The starting point is SRM 51-28-08 for the jets and SRM 51-24-00 for the turboprops you typically work on.

The link from LiftDivergence to shotpeener.com has no shortage of reference material.
This one has Goodman diagrams in it and everything: https://www.shotpeener.com/library/pdf/1954013.pdf

And... there's a certain SAIT AET grad that you and I both know who should be able to dig up a document from the Bus company that states shot-peen gets a 15% credit on aluminum and steel and a 5% credit on titanium. 'Cause I love getting between you guys and your debates. wink

www.sparweb.ca

RE: shotpeening of machined fittings ?

Might find these useful... no particular order...

ARL-TR-4095 Shot-Peening Sensitivity of Aerospace Materials

MCIC-71-02 Shot Peening for Improved Fatigue Properties and Stress Corrosion Resistance

AMS2430 Shot Peening

SAE J2441 Shot Peening

SAE ARP7488 Peening Design and Process Control Guidelines

SAE HS-84 SAE Manual Shot-Peening

MIL-STD-852 [CX] Glass Bead Peening Procedures

Metal Improvement Company 'green book' 9th Ed - Shot Peening Applications

RB'57...

In the field [service engineer OS], I found it useful to glass-bead-blast aluminum parts for improved finish... especially somewhat rough surfaces to attain a ~125-microinch RA Shot-Blasted finish that had a 'uniform smoothed-matte appearance'... Local machine shop made their 'good-parts' look smooth/refined... and worked-well with CCC+epoxy primer.

MIL-STD-1504 Abrasive blasting [on aluminum alloys with glass or ceramic beads, only].

Regards, Wil Taylor

o Trust - But Verify!
o We believe to be true what we prefer to be true. [Unknown]
o For those who believe, no proof is required; for those who cannot believe, no proof is possible. [variation,Stuart Chase]
o Unfortunately, in science what You 'believe' is irrelevant. ["Orion", Homebuiltairplanes.com forum]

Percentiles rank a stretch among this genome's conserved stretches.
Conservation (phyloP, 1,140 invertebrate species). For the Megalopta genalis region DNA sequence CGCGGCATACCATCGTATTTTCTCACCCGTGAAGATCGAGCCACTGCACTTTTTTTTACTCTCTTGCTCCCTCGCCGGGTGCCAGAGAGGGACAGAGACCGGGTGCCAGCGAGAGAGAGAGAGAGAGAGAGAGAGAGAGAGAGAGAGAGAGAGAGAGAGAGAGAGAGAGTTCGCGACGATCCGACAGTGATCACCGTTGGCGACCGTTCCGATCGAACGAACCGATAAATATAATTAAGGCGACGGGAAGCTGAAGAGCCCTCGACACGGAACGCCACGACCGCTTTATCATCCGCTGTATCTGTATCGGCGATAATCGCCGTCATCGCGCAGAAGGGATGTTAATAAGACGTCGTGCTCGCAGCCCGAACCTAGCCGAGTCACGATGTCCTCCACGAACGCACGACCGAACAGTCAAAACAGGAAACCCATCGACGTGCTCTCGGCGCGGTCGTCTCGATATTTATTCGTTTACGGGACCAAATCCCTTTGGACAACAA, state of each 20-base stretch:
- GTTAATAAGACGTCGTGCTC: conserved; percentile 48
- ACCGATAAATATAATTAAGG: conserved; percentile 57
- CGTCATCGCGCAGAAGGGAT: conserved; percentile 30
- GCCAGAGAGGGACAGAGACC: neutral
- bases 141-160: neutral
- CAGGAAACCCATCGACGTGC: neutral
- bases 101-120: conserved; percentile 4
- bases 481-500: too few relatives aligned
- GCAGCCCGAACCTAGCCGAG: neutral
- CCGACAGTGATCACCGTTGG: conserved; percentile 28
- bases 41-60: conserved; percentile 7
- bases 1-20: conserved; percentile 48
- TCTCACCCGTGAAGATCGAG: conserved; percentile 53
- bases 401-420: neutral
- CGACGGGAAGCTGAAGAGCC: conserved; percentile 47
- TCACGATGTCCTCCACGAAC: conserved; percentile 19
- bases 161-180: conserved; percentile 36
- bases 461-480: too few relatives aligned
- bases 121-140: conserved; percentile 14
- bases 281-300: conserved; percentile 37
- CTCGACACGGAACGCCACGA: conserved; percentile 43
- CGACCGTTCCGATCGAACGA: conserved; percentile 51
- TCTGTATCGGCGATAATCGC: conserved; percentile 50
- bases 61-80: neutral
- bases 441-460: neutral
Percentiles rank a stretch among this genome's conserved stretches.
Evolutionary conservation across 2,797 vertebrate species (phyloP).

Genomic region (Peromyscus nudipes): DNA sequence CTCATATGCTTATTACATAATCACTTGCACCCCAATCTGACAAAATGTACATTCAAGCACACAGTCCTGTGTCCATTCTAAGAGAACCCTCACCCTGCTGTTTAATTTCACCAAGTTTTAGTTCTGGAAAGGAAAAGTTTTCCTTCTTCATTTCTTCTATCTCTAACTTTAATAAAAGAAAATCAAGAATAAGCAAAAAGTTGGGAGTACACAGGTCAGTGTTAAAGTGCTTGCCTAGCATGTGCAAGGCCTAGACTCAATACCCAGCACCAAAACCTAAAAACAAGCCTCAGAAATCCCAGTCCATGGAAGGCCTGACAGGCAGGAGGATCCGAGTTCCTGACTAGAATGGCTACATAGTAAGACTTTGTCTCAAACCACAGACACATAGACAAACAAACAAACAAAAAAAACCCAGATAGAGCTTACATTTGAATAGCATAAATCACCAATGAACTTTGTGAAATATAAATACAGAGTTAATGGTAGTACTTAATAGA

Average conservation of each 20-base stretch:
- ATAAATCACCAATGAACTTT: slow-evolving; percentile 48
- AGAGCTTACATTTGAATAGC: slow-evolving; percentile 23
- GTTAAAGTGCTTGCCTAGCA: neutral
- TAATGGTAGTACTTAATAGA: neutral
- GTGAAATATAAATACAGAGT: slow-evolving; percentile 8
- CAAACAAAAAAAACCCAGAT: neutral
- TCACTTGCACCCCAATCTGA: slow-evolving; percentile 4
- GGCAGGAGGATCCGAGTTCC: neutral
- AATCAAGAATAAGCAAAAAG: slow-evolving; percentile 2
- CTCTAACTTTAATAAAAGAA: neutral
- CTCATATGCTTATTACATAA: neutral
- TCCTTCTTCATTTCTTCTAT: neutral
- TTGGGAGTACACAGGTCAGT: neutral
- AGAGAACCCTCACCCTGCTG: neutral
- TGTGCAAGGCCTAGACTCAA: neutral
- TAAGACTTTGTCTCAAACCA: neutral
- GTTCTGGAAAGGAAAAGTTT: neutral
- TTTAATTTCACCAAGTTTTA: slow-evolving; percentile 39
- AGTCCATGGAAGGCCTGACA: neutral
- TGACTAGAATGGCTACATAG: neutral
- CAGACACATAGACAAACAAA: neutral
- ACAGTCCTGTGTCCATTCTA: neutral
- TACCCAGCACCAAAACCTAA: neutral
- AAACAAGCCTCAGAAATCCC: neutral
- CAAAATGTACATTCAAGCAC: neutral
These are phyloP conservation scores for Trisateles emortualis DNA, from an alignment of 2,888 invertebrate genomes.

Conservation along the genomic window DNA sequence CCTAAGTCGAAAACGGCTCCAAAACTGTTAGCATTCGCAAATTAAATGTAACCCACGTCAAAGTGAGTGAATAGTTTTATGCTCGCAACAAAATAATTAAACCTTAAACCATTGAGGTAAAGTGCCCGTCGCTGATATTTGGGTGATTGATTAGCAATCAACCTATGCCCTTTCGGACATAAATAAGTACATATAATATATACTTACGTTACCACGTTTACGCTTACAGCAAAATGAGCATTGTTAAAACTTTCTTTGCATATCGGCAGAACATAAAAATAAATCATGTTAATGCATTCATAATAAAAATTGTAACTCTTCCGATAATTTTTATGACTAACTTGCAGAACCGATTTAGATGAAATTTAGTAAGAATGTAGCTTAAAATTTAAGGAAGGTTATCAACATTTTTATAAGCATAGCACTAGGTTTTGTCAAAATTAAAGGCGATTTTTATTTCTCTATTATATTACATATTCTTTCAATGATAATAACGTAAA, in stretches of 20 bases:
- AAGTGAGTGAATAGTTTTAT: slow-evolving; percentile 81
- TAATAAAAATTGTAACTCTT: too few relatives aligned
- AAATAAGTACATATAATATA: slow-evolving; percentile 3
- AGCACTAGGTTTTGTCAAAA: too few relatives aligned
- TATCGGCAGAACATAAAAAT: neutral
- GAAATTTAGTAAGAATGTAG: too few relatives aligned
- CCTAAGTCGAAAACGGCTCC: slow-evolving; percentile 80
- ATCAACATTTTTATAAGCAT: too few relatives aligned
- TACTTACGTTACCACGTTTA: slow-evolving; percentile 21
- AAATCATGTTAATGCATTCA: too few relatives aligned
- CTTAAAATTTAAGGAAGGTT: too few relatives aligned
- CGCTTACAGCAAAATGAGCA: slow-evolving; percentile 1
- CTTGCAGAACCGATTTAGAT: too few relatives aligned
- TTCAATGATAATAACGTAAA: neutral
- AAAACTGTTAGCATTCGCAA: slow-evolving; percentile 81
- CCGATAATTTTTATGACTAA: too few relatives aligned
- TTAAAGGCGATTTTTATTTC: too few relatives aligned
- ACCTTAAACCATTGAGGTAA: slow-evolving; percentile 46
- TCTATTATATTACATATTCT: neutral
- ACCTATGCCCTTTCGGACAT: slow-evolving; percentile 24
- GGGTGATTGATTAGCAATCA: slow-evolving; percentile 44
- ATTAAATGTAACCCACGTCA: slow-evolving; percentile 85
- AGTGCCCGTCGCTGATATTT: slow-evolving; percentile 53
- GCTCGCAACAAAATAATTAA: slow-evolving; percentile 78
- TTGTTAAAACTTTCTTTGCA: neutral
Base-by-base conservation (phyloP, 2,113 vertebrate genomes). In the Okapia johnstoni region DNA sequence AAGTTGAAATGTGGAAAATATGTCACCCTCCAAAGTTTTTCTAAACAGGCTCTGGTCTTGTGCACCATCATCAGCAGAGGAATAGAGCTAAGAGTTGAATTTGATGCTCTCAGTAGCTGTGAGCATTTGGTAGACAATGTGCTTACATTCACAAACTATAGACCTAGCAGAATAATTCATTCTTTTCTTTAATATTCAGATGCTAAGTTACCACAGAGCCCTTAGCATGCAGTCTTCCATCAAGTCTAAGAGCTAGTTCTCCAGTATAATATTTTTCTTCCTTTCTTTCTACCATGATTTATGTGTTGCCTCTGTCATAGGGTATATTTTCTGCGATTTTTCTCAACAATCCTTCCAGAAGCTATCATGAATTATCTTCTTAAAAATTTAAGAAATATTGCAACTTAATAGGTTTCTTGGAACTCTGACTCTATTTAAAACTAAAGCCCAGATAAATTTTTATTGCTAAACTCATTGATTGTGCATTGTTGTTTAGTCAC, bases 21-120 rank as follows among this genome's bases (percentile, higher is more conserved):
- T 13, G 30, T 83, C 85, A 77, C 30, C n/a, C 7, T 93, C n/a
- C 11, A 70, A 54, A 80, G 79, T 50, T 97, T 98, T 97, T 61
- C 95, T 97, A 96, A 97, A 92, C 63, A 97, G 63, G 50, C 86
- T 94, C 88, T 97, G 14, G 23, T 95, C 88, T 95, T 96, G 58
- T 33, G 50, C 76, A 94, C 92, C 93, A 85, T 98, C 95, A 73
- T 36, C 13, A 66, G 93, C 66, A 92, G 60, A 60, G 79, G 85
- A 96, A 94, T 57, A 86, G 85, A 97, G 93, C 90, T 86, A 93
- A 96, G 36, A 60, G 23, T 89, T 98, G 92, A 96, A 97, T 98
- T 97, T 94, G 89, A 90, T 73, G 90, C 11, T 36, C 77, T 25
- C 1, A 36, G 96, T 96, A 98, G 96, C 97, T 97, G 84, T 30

RE: shotpeening of machined fittings ?

(OP)
thx, will look into your references … I understand SAE HS84 is out of print (went looking for it, IHS says unavailable).

another day in paradise, or is paradise one day closer ?

RE: shotpeening of machined fittings ?

RB... I just checked IHS...

My company's subscription... the last available HS-84 [4th ED] is still available for download [I verified]. Legibility is sketchy... but 'does the job'...

Regards, Wil Taylor

o Trust - But Verify!
o We believe to be true what we prefer to be true. [Unknown]
o For those who believe, no proof is required; for those who cannot believe, no proof is possible. [variation,Stuart Chase]
o Unfortunately, in science what You 'believe' is irrelevant. ["Orion", Homebuiltairplanes.com forum]

RE: shotpeening of machined fittings ?

(OP)
'k, gremlins ?

another day in paradise, or is paradise one day closer ?

RE: shotpeening of machined fittings ?

RB... call your IHS customer service agent...they've helped me several times with issues like this!

Regards, Wil Taylor

o Trust - But Verify!
o We believe to be true what we prefer to be true. [Unknown]
o For those who believe, no proof is required; for those who cannot believe, no proof is possible. [variation,Stuart Chase]
o Unfortunately, in science what You 'believe' is irrelevant. ["Orion", Homebuiltairplanes.com forum]